Hearings have been occurring in connection with the investigation of the Deepwater Horizon explosion and the Gulf Oil Disaster. Hearings have been held in New Orleans jointly by the Coast Guard and the Bureau of Ocean Energy Management.
Many of the revelations coming out of the testimony at the hearings are interesting, but witnesses who have refused to appear or those who have been reticent to testify on certain matters are also of note.
A BP lawyer testified that the Deepwater Horizon had 390 “past due” maintenance items that should have been corrected and, which were found during a September 2009 audit of the rig. The lawyer testified that the corrections would have required 3,545 man hours to complete. All this data was set forth in a 30 page report submitted to the rig owner, Transocean, long before the tragic explosion on April 20, 2010.
Also testifying was Stephen Bertone, the chief engineer of the Deepwater Horizon rig. He testified that (8) months before the explosion the rig’s propeller that assisted in maneuvering the rig had been “having problems”. Bertone could not recall how many of the 390 deficiencies on the oil rig had been corrected before the explosion and subsequent oil spill.
Bertone also testified that he did not recall whether the general alarm had been bypassed, but did not recall hearing it go off. Bertone said he did not know whether the system for purging gas from the drill shack had been bypassed. This system was the one that kept gas from accumulating and what ultimately ended up igniting the massive explosion that did occur.
Stephen Bertone does recall that hours before the deadly blowout at BP’s Macondo well, a larger than normal number of crew members was gathered in the drilling control room on board the Deepwater Horizon.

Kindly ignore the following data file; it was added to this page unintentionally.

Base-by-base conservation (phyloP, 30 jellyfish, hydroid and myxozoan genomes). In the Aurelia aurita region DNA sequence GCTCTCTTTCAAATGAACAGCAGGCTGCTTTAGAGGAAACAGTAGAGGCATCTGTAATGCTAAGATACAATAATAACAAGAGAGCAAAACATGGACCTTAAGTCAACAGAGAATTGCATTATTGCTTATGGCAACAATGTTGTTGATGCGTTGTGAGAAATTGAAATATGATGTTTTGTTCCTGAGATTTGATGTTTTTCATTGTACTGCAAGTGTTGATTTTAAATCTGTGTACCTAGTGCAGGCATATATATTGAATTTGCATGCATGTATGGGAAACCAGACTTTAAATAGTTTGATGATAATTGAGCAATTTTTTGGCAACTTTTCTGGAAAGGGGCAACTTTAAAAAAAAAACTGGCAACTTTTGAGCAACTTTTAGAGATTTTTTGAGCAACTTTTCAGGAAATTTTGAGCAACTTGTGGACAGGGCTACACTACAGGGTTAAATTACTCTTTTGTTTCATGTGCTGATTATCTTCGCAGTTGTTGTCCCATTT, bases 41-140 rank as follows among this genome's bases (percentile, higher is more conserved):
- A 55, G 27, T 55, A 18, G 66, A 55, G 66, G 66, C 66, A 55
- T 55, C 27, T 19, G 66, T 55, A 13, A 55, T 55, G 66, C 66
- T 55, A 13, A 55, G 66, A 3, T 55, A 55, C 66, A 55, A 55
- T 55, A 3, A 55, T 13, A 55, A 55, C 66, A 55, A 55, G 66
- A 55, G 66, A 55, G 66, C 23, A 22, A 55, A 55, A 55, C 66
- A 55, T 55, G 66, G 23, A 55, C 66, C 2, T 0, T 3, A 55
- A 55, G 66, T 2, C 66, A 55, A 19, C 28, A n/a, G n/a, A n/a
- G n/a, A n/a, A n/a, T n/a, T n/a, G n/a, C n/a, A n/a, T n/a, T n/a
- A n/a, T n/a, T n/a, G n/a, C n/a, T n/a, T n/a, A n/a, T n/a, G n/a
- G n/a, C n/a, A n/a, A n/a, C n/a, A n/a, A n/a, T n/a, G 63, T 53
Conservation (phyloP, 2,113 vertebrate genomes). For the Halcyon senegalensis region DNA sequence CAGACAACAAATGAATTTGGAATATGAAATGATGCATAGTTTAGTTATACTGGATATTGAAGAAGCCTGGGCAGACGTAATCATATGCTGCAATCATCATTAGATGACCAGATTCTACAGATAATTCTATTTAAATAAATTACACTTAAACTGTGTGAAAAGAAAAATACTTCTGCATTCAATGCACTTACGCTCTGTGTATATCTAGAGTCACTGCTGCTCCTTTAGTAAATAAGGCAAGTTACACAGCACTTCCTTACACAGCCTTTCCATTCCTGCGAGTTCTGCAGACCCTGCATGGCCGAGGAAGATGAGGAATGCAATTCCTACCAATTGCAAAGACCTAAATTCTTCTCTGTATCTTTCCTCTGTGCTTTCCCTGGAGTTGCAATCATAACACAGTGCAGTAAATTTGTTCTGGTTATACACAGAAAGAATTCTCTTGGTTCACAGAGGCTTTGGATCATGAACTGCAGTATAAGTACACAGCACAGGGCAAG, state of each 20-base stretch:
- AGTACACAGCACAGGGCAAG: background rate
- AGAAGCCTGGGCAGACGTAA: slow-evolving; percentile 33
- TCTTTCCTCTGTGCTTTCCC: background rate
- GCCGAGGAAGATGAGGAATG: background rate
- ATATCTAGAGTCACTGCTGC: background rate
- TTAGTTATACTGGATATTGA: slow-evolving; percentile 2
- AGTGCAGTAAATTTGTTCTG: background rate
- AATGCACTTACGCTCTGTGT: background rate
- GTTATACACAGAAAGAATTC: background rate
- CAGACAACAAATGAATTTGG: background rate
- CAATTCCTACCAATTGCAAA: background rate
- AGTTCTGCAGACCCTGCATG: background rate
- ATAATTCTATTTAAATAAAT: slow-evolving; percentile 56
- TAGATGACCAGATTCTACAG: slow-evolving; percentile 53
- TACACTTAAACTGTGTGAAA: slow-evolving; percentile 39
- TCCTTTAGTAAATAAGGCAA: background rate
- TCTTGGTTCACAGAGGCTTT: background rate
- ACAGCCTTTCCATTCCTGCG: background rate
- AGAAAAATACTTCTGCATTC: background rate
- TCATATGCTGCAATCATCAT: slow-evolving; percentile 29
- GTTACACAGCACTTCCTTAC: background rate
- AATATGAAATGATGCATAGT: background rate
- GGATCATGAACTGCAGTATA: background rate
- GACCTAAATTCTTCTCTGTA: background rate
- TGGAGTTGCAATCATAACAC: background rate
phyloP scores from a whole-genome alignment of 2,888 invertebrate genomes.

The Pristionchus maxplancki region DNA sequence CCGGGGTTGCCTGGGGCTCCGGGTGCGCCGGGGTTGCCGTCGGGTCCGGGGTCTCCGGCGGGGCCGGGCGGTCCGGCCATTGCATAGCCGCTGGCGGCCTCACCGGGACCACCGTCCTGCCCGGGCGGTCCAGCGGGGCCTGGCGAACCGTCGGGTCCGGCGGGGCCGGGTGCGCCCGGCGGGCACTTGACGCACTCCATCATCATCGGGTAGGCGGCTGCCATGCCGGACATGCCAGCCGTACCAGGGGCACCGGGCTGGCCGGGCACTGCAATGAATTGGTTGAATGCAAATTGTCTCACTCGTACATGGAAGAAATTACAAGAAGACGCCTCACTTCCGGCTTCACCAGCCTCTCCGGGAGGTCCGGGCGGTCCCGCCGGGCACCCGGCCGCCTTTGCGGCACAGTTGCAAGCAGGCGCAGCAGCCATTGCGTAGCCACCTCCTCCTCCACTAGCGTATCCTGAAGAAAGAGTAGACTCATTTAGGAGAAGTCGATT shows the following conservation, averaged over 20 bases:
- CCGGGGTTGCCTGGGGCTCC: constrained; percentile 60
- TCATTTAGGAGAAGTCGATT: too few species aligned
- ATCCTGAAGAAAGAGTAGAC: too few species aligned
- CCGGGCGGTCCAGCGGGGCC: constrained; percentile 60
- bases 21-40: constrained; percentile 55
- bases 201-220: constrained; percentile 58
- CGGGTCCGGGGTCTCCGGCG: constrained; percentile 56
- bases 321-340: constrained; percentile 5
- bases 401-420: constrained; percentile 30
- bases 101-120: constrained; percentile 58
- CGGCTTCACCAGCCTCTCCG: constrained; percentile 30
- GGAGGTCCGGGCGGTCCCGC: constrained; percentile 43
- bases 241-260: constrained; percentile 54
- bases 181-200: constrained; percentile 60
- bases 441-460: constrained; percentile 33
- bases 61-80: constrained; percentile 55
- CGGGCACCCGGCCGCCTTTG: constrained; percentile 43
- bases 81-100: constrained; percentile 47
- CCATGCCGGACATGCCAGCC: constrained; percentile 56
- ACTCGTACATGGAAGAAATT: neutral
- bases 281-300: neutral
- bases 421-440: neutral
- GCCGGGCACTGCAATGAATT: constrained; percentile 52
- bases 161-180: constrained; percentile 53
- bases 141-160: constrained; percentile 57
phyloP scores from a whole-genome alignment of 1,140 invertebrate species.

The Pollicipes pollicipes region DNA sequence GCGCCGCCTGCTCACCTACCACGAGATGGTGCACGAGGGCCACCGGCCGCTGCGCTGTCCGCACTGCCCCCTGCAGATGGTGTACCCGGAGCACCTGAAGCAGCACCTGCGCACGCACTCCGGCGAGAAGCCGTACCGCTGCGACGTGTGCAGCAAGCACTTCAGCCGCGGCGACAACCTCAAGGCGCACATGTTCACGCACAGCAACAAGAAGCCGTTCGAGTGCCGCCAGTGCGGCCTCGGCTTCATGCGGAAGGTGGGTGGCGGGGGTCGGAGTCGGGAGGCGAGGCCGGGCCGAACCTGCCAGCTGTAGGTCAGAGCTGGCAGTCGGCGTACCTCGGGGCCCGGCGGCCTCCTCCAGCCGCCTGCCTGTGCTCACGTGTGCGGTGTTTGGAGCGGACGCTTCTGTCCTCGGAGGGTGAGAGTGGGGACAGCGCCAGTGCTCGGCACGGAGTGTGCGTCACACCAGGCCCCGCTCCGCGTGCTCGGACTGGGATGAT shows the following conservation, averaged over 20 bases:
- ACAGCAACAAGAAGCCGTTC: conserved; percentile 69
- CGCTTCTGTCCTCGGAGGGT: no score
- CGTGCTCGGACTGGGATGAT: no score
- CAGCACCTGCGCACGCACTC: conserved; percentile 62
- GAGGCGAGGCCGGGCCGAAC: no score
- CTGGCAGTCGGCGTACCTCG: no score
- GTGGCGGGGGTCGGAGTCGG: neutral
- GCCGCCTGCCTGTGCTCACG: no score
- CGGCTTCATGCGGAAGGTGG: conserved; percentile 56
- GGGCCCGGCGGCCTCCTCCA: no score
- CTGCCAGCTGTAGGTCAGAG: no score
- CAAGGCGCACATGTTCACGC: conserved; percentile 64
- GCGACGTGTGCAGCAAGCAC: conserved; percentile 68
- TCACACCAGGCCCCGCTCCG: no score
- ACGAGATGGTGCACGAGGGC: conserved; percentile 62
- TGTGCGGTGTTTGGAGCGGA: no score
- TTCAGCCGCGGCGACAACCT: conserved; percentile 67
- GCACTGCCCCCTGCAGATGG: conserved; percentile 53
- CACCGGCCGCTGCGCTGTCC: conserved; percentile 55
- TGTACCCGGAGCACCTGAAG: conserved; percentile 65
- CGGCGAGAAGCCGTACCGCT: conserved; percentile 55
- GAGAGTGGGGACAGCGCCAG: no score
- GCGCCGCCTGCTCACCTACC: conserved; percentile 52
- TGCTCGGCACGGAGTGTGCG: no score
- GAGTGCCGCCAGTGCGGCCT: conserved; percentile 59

“At that point I knew there was something going on, but I didn’t know what it was,” Bertone said.
The visit to the rig’s drill shack, where it was “standing room only,” took place about 5:30 pm, he said.
Later, shortly before 10 p.m., Bertone was reading in his bed when he heard what sounded like a freight train running through his room, then a boom. He felt thumping and saw the lights go out. That set up a chain of events that eventually led to a frenzied exit from the fiery rig.
Wouldn’t it be interesting to inquire with Bertone whether he may have asked, “gee, what is everyone here about” or “what’s the problem”, or hey, guys, what’s up”? Instead, all we know is he went to bed to read.
Bertone said he does recall reviewing an audit before the accident that found larger maintenance issues requiring Deepwater Horizon to go to the shipyard in early 2011 for work on thrusters, engines, seawater systems, ballast systems and drilling equipment.
Mike Williams, a subordinate of Stephen Bertone’s, suggested that some key safety functions on board the rig were set to bypass when the accident occurred.
BP’s well-site manager, Donald Vidrine, declined to testify at the hearings; reportedly due to health concerns.
So far, what we have in the testimony seems to be a frightening inventory of neglect and carelessness on at least the part of the rig operator, BP and the rig owner, Transocean. There seems to be at least some scintilla of suspicion that any of the neglected problems on the Deepwater Horizon may have cause d or contributed to this tragedy. There also seems to be some concern that memories are not as sharp as maybe we had hoped or honesty is in short supply.